Nathaniel Abraham, Sr.

Nathaniel Abraham, Sr. has devoted his life to making a positive impact on the Black community. His message has been clean and consistent: “The minority community needs a voice – A strong and resonant voice that’s not afraid to right that which is wrong, fight injustices and champion the causes of the underprivileged. Remember, if we are afraid to tell the truth, we don’t even deserve freedom.” He has used the voice of the print media to promote the Black community politically, educationally and economically.

The fifth of eleven children born in Holly Hill to Edward and Mary Abraham, he moved to Orangeburg as a young child. He graduated from Wilkinson High School in 1952, and enlisted in the U.S. Army. Abraham served in the Korean War as a paratrooper. He received an honorable discharge in 1959, and enrolled in South Carolina State College to pursue a degree in Business and Accounting. He transferred to Benedict College in 1964 to continue his education and work with the Palmetto Times.

The 1960’s were a time of great social unrest. Working with Modjeska Simpkins and the Richland County Citizens Committee, Abraham used the power of the press to publicize issues affecting the Black community. In 1968, Abraham was sent to Orangeburg by Ms. Simpkins to serve as a liaison between civil rights leaders and the students fighting for social change. History would later recall this event as the “Orangeburg Massacre”.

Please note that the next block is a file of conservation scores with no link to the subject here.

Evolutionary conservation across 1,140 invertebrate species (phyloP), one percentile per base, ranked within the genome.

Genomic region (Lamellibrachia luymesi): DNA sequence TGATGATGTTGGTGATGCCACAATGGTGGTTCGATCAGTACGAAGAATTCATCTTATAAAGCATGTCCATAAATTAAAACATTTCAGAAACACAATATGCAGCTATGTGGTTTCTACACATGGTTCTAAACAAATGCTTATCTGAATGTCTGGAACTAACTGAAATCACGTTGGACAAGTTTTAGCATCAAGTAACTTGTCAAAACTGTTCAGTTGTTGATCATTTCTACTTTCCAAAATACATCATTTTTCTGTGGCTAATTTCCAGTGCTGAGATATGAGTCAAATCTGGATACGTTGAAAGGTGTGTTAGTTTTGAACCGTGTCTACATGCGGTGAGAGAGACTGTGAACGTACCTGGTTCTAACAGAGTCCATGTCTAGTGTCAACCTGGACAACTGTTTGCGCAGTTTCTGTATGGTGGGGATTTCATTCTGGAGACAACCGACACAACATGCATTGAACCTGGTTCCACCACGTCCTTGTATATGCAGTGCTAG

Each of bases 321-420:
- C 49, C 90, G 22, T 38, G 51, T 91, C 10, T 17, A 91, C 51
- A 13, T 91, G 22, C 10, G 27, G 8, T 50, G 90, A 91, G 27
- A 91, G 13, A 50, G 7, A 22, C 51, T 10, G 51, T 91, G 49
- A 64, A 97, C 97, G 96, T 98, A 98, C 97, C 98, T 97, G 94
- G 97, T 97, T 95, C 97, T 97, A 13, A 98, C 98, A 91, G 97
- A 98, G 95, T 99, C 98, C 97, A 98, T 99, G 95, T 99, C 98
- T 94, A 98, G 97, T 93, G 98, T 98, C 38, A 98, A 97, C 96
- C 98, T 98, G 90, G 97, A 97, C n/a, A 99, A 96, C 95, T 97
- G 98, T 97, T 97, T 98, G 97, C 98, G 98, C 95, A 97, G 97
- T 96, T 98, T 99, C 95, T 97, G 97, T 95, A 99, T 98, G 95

During the 1970s, Abraham worked as the Director of Development at Voorhees College in Denmark to ease campus unrest and increase Voorhees’ public and private revenues. He also served as an unofficial advisor to many political leaders, including U.S. senators, representatives, governors, mayors, etc.

In the 1980s, Abraham went back into the newspaper business and founded a newspaper called the Palmetto Post, now known as the Carolina Panorama. Over the years, he has founded many other publications, including the Progressive South Magazine, the Palmetto Times in Greenville, Tri-Country Sentinel in Myrtle Beach, Southern Views Magazine and the Progressive American Magazine. Affectionately called the “Dean of Black Publishers in South Carolina,” he has also worked with and trained the majority of the state’s Black newspaper publishers.

Abraham has won many awards during his career, including The Columbia Urban League’s Whitney Young Award, the Key to the City of Columbia and the Regional and National Minority Media Cornerstone Award from the U.S. Department of Commerce. Abraham was married to the late Jean Abraham for 44 years. He has three children, Natalie, Nathaniel Jr. and Tenita.